The State Treasury deposited more than VND238.49 trillion (US$10.5 billion) in five commercial banks by the end of last year, up 3.3 times against January.
The State Bank of Vietnam (SBV) has set its sights on 17% credit growth this year, slightly down from 18.17% last year.
Business performance of commercial banks is forecast to continue its upward trend in 2018 after making significant improvements last year, according to a State Bank of Vietnam (SBV) survey.
Due to the recovery of the credit market throughout the year 2017, plenty of banks announced positive business performance with increased profits whilst fostering asset trading, risk management, and control over non-performing loans.
Maximum credit growth this year is forecast to be just 18-19%, meaning that the banking system will not use up the increased room of 21%.
The credit growth in November rose 2.8% against the previous month, pushing the total rise in the 11 months of this year to 15.3%.
Credit growth in the 10 months through October reached 13.5%, the National Financial Supervisory Commission said in a latest report.
Credit growth of the entire banking system in the last 10 days of September rose 1.14%, pushing the total increase in the first nine months of this year to 12.16%, the latest report from the State Bank of Vietnam (SBV) showed.
The Vietnam Bank for Social Policies (VBSP) reported that the bank has provided loans to over 31.8 million poor households and policy beneficiaries since 2002.
Outstanding loans of commercial banks in HCM City in the first nine months of 2017 rose 13.5 percent against December last year to more than US$73.57 billion, the city People’s Committee report stated.
A high credit growth target of 21 per cent could be achieved this year, but with it come risks on credit quality and the potential for unevenly distributed loans, privileging large private firms instead of smaller ones.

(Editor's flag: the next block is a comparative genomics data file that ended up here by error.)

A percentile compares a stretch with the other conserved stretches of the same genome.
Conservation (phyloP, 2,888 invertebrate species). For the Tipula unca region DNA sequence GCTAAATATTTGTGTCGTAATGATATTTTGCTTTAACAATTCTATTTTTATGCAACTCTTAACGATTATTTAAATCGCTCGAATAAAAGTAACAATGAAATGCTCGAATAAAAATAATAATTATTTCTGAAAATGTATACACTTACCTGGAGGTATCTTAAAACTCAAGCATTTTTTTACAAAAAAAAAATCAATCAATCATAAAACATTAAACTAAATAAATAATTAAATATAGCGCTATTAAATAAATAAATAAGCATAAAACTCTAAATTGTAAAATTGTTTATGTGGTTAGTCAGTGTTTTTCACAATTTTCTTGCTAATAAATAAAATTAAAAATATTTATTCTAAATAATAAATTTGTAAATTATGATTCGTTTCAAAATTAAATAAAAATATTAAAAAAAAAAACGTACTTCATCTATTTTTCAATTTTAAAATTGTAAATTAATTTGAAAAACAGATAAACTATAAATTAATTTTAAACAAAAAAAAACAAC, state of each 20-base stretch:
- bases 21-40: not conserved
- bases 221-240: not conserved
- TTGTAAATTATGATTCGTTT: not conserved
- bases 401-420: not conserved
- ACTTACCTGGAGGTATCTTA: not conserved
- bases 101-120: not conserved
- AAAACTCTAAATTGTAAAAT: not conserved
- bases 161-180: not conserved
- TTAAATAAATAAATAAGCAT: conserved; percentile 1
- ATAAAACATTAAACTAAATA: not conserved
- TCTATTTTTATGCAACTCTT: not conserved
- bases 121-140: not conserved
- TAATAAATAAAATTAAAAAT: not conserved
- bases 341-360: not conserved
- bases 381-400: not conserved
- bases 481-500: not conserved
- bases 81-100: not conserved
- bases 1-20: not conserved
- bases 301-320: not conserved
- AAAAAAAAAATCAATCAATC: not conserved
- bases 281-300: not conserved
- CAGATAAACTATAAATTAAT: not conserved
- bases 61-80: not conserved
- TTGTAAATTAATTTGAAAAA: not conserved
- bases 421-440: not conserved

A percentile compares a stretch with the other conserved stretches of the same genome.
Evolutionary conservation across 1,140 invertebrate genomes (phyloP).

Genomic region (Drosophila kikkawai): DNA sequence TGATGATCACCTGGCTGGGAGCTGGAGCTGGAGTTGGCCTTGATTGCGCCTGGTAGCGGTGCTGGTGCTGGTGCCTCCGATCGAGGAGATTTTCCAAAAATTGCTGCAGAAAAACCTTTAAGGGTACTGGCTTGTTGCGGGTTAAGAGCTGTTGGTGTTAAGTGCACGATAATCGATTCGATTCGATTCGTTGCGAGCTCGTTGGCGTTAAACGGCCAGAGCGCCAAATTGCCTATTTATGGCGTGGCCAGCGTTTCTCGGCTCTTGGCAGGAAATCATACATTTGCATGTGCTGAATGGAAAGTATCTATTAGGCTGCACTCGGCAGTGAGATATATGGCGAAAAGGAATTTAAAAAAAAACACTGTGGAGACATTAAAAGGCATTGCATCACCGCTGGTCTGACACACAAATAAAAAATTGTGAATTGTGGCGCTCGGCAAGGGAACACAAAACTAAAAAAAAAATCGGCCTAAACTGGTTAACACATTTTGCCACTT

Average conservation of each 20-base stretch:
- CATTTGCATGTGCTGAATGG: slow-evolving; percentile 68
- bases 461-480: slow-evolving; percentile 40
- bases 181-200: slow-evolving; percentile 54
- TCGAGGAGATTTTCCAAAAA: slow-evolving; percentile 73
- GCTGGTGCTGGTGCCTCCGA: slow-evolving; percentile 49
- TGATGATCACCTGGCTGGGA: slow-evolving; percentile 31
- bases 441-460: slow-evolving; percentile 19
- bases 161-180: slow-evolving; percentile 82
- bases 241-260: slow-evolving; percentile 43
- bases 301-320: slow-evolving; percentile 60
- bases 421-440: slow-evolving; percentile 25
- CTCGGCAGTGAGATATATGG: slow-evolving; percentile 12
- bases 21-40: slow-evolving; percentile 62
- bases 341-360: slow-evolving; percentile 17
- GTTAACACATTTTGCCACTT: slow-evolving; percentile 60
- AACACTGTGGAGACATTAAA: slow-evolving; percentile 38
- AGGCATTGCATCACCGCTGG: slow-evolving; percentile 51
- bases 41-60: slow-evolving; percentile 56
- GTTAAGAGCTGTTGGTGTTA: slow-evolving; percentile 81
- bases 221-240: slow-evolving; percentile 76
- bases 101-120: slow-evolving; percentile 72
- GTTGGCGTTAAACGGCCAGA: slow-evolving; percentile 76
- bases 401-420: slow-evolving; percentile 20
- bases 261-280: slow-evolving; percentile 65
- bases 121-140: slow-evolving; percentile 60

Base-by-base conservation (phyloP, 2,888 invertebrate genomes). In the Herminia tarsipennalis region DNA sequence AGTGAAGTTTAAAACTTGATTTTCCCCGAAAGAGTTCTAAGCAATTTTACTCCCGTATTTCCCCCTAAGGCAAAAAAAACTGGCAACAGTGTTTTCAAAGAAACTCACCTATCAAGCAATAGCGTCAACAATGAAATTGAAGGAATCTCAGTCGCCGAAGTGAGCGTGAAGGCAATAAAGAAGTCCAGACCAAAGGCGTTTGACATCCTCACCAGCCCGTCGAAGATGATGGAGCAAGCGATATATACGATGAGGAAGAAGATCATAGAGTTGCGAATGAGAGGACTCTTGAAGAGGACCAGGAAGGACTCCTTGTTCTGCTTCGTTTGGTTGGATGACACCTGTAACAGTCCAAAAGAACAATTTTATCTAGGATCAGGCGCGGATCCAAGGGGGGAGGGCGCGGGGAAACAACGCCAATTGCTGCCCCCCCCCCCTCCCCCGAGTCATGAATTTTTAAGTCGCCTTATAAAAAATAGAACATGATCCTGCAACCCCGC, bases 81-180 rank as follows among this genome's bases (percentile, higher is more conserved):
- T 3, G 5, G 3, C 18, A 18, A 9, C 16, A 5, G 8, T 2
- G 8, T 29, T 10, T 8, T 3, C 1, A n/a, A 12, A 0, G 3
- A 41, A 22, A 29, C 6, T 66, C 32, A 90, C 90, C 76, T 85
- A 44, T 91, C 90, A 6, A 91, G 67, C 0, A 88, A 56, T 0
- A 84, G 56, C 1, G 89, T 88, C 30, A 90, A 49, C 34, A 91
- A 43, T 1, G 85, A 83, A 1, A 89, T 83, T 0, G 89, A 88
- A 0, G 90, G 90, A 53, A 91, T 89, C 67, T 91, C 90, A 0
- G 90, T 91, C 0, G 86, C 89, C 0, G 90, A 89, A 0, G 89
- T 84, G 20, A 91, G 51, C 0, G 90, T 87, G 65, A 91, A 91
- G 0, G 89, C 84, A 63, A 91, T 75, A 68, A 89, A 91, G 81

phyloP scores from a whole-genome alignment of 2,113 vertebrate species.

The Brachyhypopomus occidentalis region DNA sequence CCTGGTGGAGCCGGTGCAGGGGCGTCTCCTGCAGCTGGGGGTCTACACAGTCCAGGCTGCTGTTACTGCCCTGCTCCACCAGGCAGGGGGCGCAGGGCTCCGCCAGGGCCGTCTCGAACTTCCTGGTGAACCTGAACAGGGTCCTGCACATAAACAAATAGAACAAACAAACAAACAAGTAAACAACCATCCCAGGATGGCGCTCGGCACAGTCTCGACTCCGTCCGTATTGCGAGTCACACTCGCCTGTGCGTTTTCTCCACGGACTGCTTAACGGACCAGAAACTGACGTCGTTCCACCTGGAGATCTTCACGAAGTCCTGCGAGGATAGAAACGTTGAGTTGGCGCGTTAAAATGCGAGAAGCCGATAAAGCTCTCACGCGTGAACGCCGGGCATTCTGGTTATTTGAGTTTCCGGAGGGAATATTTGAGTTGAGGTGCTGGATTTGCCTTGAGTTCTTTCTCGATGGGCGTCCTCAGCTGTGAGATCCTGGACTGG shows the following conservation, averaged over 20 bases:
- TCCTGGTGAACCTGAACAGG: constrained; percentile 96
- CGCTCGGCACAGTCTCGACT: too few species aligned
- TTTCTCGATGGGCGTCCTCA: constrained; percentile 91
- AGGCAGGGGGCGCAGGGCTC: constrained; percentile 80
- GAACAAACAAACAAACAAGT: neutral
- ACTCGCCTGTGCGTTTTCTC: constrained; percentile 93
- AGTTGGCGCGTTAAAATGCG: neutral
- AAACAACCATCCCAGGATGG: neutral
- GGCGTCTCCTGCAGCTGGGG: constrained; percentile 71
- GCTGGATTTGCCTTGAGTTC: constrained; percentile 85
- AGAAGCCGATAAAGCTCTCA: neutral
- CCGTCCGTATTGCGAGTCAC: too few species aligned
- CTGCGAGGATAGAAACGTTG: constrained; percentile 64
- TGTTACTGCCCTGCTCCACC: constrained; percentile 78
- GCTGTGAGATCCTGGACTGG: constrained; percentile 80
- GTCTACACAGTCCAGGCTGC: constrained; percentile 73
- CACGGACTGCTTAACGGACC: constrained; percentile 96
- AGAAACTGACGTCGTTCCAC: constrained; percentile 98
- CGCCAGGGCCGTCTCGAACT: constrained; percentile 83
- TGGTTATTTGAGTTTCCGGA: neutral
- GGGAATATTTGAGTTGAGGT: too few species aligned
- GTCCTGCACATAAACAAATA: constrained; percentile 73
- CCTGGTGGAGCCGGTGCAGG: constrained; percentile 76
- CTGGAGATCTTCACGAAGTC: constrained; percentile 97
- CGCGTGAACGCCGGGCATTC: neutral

As the Government is striving to obtain credit growth of 20% to 22% this year, many economic experts voiced their concerns over possible adverse impacts of high credit growth on businesses and the economy.
The Government has called for faster than targeted credit growth in pursuit of this year’s GDP goal of 6.7%.
According to the National Financial Supervisory Commission, many supporting factors in both the domestic and international markets could help an interest rate cut until the year-end.
The total loans of the banking system are expected to grow by 16.33% in 2017 against December last year, lower than the Government’s limit of 18%.
The Vietnam Bank for Social Policies (VBSP) aims to offer VND41 trillion (US$1.8 billion) of loans to the southwest region in 2030, up VND13 trillion (US$571 million), or 46 percent, compared to 2016, with average credit growth of 10 percent each year.
Consumer lending by end May rose 29.7 per cent against the end of 2016, the National Financial Supervisory Commission (NFSC) has said.
With credit growth accelerating in the first quarter, many commercial banks may become more demanding in selecting lending customers.
The Vietnam Export Import Commercial Joint Stock Bank (Eximbank) will sell its 165 million shares at the Sai Gon Thuong Tin Commercial Joint Stock Bank (Sacombank) in a proper time.
Credit growth in the first two months of 2017 rose 1.23 per cent year-on-year, but credit institutions remain cautious over business targets while focusing on lending quality.